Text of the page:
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Buy or Sell the "Sell the News" on Intel?

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Or, do nothing.

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I think it's probably too early to make much of the "sell the news" reaction to Intel's (INTC) blowout earnings report. But it's not too early to start putting it in some sort of analytical context.

On the one hand, given that it's hard to imagine a much better earnings report than the one Intel just provided, the market response to such news is worrisome.

On the other hand, if the very strong Intel results are representative of what's happening in the tech industry (and they very often are), many more positive surprises will be coming down the pipeline, and such a prospect is quite bullish for the market. Readers may recall that there were various "sell the news" reactions early in 2009's third-quarter earnings reporting period (particularly in financials), yet the steady stream of "beats" later in the earnings period eventually overcame this early tendency and the market went on to rally strongly.

Will the pattern of the third quarter of 2009 repeat? The answer to this question is important because the vast majority of the upside since this rally began in March 2009 has occurred during and around earnings season in response to better-than-expected earnings releases. Relatively little upside was achieved during the "dead" periods.

In this regard, as I pointed out in Quietly, A Top Seems to be Forming, there are various early signs that earnings expectations may have caught up to the improving reality. If such early signs prove to be prescient, true "beats" should be harder to come by.

Under a scenario in which earnings reports are no longer driving stocks, the market as a whole should tend to become more dependent on macro data. And with this in mind, I'd point readers to my article Bi-Polar Economic Data?, in which I argued that the economic data will likely remain contradictory for a while -- as it always does in the very early phases of an economic recovery.

A peaking of the second derivative trend in earnings expectations combined with macro data that is contradictory will tend to support my prediction of a market topping process and entry into a sideways consolidation, or trading range. This prospect was discussed in, Are We Headed Toward a Range-Bound Market?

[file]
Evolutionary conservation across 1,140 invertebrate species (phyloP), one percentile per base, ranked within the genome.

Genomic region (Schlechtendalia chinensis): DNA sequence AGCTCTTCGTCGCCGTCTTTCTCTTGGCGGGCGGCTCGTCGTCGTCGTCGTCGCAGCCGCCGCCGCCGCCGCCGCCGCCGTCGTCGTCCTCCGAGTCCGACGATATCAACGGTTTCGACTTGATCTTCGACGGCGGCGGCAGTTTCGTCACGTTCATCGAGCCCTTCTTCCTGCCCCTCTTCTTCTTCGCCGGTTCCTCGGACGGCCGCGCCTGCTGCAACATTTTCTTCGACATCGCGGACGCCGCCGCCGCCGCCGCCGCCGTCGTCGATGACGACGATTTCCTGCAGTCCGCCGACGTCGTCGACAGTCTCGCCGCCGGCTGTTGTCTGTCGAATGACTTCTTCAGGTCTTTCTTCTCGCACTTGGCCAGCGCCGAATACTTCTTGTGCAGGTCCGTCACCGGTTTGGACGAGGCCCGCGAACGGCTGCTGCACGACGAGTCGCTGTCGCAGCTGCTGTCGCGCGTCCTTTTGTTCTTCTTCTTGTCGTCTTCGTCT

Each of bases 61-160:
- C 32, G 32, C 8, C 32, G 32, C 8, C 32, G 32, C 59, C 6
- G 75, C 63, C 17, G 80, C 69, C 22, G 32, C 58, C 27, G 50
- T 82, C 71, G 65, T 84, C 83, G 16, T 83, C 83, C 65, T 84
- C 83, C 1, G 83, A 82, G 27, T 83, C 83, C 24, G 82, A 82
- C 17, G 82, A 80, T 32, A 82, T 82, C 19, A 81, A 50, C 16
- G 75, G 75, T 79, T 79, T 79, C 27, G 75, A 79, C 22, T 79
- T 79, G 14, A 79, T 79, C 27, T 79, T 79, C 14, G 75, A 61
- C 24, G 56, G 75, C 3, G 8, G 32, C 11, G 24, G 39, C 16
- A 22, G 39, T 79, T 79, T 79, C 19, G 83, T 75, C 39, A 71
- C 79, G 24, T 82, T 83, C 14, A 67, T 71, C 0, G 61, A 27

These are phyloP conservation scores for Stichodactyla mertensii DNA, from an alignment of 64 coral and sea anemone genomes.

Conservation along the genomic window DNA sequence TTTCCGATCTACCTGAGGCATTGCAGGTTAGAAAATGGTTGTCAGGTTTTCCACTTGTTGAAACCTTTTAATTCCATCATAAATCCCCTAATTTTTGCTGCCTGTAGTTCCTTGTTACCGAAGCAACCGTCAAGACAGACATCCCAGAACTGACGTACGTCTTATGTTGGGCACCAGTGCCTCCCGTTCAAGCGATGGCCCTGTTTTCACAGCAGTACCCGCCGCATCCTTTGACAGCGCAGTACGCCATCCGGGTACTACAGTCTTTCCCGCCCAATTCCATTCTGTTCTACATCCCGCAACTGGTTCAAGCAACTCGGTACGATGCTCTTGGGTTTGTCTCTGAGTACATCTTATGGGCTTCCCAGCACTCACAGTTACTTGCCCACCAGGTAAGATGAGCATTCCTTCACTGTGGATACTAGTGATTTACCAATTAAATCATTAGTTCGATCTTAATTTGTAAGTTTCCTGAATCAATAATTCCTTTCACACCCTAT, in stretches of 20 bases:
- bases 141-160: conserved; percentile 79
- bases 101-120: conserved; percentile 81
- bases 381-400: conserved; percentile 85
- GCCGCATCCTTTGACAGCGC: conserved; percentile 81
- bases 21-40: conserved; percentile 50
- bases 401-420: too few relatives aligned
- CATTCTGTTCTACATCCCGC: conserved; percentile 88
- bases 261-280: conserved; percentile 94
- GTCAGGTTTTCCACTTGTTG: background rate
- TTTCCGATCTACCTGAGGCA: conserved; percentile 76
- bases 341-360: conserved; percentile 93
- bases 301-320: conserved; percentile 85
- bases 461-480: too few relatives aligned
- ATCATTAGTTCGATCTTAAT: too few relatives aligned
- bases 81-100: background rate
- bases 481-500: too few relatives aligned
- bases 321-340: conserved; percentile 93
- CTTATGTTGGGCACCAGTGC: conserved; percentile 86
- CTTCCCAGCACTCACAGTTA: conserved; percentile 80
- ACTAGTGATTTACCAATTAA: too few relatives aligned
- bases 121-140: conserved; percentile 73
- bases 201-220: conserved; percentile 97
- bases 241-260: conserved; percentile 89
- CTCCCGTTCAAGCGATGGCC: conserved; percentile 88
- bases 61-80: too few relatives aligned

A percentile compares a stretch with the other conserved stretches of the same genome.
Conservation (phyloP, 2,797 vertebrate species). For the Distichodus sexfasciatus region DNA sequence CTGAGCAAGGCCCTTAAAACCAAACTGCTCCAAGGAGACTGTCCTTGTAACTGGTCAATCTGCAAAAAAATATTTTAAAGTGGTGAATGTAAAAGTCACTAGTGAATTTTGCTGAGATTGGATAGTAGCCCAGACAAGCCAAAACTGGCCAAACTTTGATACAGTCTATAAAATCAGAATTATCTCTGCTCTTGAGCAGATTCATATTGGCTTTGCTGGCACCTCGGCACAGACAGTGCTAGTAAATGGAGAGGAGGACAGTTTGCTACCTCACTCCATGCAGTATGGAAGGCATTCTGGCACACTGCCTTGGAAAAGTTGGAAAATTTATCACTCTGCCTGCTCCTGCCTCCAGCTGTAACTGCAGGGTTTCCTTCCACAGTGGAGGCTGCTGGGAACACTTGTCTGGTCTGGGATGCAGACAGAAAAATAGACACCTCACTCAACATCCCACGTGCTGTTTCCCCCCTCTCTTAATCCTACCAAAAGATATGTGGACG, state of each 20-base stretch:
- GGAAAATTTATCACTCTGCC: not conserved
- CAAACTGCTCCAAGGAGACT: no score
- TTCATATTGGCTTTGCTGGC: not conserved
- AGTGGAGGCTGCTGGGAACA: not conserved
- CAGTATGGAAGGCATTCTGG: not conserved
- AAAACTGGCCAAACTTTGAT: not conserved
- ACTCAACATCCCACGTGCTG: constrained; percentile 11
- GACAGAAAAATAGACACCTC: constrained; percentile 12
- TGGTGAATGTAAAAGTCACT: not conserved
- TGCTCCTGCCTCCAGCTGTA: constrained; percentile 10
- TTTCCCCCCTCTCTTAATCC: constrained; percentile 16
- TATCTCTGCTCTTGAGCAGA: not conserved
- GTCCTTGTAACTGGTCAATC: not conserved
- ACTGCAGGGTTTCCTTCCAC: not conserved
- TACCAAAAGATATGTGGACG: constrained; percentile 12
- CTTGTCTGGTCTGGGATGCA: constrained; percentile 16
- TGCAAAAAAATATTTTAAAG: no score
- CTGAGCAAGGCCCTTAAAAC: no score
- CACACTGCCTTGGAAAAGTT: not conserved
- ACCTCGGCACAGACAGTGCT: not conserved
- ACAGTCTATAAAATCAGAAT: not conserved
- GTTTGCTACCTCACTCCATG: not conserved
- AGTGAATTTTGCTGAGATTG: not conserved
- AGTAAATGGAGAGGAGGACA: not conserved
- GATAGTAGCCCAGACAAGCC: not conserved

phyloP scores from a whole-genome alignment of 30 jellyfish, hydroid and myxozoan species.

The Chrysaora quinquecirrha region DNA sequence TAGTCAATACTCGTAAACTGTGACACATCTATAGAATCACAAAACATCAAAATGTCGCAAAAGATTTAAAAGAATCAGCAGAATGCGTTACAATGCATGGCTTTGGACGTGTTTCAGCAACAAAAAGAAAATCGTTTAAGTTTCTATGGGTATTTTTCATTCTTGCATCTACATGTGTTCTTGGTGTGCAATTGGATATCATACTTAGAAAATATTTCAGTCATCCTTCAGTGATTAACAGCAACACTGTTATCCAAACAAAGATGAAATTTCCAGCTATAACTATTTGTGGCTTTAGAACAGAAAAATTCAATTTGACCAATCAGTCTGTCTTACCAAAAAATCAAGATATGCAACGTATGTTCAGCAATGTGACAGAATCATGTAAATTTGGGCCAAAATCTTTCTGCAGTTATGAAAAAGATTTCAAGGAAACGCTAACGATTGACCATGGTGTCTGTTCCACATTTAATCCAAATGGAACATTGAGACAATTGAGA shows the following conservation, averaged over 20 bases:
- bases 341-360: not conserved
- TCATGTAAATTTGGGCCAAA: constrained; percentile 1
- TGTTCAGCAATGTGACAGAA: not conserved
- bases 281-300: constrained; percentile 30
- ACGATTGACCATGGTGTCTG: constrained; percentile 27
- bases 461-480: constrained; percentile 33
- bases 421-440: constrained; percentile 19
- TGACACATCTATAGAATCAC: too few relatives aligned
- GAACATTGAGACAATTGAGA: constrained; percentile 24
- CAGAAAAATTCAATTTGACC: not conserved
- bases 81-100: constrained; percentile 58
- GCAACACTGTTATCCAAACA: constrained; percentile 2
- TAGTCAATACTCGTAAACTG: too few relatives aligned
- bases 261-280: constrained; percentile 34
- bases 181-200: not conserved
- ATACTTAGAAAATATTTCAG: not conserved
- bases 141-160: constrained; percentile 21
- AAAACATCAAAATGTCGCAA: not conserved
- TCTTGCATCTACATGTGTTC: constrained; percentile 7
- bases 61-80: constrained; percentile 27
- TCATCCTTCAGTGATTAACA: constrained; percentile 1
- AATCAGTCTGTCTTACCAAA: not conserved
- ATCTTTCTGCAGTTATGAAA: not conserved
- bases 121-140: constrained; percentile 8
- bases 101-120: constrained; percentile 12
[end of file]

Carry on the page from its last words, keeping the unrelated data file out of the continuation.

Now, back to the central question this article poses: Will the pattern of the third quarter of 2009 reporting period repeat whereby massively positive earnings beats and revisions are able to overwhelm the "sell the news" tendency?

As far as the technology sector is concerned my answer is "probably". However, positive technology results alone may not be enough to carry the entire market, and as I pointed out in my last piece, I think that the situation for cyclicals and financials may prove to be less favorable. Thus, taking into account the totality of the market, and based on what I've seen thus far (it is still early days), I wouldn't necessarily expect a general market ramp based on results from the fourth quarter of 2009 earnings period.

How about shorting based on the aforementioned hypothesis that a topping out of earnings expectations may coincide with a top in general stock prices? I don't think the reward-risk equation is favorable enough at this point.

First of all, the hypothesis that earnings expectations may be topping needs further empirical support.

Second, overall cash levels are still too high. Thus, technically speaking, shorts will be very vulnerable to significant upward thrusts if earnings relative to expectations (particularly in financials and cyclicals) are more robust than I'm currently suspecting.

Thus, I'm doing nothing.

Note to readers: If such an analysis and strategy strikes you as lame and/or frustrates you, please consider Why Investors Will Almost Never Make It Big.
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No positions in stocks mentioned.
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